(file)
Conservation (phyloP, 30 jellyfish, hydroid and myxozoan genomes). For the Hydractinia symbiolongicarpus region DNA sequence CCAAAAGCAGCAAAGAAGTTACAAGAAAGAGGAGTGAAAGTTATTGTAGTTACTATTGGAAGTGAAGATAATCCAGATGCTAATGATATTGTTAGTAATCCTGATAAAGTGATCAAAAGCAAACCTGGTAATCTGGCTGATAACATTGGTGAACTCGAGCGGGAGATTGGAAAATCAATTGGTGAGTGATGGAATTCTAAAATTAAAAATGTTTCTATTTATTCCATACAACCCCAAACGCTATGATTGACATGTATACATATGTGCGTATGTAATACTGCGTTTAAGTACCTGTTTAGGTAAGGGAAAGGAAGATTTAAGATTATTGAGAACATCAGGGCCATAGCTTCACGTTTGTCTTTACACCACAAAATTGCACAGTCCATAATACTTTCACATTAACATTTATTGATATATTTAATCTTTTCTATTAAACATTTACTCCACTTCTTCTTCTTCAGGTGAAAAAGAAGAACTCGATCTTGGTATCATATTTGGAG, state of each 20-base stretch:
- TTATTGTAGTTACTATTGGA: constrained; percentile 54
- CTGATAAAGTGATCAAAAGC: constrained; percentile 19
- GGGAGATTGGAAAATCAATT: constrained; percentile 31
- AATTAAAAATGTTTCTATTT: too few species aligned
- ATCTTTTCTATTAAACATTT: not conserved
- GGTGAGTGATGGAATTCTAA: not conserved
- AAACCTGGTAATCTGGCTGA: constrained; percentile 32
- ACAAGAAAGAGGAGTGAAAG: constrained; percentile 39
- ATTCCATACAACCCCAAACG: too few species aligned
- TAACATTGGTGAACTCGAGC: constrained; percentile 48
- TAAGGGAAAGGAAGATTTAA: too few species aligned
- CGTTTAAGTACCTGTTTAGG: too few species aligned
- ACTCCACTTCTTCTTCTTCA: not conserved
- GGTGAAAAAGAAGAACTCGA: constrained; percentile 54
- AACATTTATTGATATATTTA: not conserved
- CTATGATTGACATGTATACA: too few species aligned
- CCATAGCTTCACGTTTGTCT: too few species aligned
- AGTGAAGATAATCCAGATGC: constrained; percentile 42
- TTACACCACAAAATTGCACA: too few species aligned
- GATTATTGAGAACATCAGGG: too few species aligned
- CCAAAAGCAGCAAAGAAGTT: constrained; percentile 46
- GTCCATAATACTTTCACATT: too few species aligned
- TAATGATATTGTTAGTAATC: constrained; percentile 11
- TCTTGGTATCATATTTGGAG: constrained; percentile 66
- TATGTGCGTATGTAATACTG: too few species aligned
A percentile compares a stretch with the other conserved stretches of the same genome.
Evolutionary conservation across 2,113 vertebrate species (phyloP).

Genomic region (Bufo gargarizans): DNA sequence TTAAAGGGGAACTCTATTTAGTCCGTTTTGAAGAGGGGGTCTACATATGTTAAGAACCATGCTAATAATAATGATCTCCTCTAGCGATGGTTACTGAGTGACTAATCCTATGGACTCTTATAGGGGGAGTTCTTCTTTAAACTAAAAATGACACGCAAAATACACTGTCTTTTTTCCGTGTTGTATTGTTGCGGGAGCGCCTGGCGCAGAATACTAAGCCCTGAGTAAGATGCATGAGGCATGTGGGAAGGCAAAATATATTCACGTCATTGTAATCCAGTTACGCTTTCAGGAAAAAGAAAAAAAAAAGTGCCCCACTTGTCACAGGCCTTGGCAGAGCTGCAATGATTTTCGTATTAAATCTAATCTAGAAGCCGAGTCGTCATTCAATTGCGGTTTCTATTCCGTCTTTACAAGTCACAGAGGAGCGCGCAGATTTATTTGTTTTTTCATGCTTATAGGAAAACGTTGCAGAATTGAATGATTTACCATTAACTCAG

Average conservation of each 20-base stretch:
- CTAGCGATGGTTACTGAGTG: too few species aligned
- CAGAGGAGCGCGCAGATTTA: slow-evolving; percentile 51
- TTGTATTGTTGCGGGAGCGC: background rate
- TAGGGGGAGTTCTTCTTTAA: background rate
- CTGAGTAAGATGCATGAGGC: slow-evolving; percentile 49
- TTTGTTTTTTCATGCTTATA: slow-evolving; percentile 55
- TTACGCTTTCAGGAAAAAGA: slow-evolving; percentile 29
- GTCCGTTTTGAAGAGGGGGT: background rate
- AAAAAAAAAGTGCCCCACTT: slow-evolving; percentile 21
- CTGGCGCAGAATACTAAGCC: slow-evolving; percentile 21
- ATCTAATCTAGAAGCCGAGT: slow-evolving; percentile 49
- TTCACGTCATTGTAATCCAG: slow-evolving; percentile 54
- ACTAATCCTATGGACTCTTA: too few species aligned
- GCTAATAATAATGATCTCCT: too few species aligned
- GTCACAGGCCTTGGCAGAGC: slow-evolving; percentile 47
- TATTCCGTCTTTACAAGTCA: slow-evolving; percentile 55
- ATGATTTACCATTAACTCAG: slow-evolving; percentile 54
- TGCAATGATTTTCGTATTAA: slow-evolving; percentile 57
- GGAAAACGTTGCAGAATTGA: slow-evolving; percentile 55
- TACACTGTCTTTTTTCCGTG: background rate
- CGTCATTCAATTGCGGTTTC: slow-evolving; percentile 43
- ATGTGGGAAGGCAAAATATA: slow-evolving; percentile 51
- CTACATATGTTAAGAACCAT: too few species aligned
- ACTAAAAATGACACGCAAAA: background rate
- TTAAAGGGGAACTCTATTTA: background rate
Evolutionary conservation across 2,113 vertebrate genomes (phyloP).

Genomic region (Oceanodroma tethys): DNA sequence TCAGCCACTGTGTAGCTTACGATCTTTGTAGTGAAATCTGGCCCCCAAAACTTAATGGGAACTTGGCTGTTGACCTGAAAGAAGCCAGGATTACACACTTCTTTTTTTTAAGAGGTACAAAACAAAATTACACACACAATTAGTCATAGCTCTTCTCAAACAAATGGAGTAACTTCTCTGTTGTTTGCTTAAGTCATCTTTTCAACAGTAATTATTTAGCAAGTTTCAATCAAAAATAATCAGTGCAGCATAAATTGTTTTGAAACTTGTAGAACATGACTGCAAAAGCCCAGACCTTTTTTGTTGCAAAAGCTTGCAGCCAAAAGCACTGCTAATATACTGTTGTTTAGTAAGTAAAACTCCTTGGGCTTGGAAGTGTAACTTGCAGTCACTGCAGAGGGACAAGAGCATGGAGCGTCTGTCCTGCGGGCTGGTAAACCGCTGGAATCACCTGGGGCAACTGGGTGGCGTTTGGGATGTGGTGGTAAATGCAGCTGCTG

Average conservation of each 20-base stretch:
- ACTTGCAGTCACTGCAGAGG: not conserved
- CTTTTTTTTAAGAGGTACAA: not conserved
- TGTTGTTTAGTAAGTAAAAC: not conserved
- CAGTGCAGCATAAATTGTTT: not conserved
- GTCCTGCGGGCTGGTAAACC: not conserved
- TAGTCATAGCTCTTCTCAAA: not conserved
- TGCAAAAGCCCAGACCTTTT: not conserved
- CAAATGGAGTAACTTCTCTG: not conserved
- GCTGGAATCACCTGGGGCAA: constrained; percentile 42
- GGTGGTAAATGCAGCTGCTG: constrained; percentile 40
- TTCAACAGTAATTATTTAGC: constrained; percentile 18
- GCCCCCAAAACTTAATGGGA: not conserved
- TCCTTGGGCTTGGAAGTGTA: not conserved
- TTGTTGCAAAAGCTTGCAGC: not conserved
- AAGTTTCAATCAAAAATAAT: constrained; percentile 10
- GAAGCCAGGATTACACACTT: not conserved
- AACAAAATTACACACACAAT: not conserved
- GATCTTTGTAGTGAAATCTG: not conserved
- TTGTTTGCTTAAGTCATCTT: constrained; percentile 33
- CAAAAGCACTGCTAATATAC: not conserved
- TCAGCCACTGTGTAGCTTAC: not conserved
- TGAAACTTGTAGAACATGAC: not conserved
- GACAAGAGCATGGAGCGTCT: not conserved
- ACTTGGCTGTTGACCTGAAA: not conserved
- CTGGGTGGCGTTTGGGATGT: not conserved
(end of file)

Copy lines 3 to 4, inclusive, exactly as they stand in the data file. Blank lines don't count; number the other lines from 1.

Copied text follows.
- CTGATAAAGTGATCAAAAGC: constrained; percentile 19
- GGGAGATTGGAAAATCAATT: constrained; percentile 31